One more day. Then it's all over except for the counts, recounts and challenges. Meanwhile, back on the campaign trail both sides are busy trying to keep the momentum among their followers at a fevered pitch. So are the partisan guests on the news shows. It has been interesting viewing.
I find it interesting how divided the nation is in a campaign that has promoted change and a united front. Not that it's unexpected. Each candidate has radically different approaches to the same problems. Hopefully the collective wisdom of the voters will be crystal clear. No more elections decided by the Supreme Court.
After the results are in and the complexion of the incoming Congress is revealed I will have something to say to them, especially the old war horses who have seemed distant from the Presidential side of things. The pronouncements made by Barney Frank and a number of others is bothersome. Are they deaf? But as I said, that's for an upcoming post.
I browsed some blogs this morning and found a couple of things of interest. One is how many are agonizing over the outcome. That's partially because there is no clear cut winner yet in sight paired with a desperate desire to see real change.
The other is how partisan and derogatory some of the posts remain. I've been watching the behavior of the members of Congress who are "safe" . I haven't paid nearly enough attention to the attitudes of the citizenry. Here I find many of us as guilty of the sins of partisanship to which we claim we want an end.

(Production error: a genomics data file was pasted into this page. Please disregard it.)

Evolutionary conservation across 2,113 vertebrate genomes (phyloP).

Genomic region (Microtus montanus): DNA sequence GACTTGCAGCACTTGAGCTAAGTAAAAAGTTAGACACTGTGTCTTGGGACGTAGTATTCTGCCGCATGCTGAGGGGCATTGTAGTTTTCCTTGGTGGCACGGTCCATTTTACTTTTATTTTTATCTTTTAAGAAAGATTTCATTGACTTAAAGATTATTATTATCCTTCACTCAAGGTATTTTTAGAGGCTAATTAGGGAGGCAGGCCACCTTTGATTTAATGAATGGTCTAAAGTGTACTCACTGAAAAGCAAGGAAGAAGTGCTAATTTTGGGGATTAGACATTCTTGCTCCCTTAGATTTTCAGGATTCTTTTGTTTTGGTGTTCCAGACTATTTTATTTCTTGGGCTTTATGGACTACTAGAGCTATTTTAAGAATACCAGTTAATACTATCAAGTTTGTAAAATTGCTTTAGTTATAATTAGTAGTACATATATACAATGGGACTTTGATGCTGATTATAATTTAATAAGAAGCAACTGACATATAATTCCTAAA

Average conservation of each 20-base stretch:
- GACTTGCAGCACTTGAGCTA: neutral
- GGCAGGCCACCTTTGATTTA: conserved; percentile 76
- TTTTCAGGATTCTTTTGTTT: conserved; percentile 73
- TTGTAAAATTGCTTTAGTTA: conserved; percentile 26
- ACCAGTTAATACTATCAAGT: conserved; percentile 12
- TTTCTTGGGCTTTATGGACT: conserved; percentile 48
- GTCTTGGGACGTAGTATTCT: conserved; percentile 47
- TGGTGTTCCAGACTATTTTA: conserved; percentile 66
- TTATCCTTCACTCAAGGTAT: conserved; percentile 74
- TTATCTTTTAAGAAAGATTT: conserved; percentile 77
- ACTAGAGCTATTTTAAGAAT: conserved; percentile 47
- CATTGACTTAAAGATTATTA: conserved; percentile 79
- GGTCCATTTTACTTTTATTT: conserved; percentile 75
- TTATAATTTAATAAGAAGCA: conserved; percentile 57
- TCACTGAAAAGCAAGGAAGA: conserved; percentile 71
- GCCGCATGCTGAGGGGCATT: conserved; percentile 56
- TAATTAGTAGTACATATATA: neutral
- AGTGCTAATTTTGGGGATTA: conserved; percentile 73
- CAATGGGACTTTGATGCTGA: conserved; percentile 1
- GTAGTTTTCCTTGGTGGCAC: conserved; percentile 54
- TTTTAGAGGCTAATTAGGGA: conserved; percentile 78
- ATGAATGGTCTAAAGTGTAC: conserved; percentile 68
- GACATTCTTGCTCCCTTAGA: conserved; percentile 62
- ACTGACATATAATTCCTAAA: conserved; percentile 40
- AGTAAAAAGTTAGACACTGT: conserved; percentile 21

To have a preference and a strong one is good. I certainly do. But to have such vehement, scathing criticism of the opposition, at this point in time, is not constructive.
Obama has been claiming, on the economic level, that the trickle down theory doesn't work. That prosperity and change has to come from the bottom up. There is a broader point to be taken from this.
He, by the very nature of who he is and what he has accomplished, would seem to be the starting point for trickle down. He doesn't have the burden of his age nor his length of service to create questions about the sincerity of coming late to that mantra. However, I by no means believe, no matter his age and coming late to the "change" sound bite, that John McCain is any less sincere nor cognizant of the need for it.
To bring it full circle, however, it does have to start from the bottom. With us. We have to be willing to accept the outcome of this election and be willing to work with those we elect to achieve change or it will never happen. We are the ones who will have to shout, "Stop. Enough of the bickering. Get to the business of the people!"
Whoever wins will have the burden of leadership. No easy task. We will have the burden of keeping them on track. Again, no easy task; perhaps even the more difficult of the two. After all is said and done, if we lapse back into apathy, those who will take advantage will resurface and we will have gained nothing.
Two years of campaigning and millions upon millions of dollars spent. For what? Maybe there is some merit to the saying, "Lead, follow or get out of the way."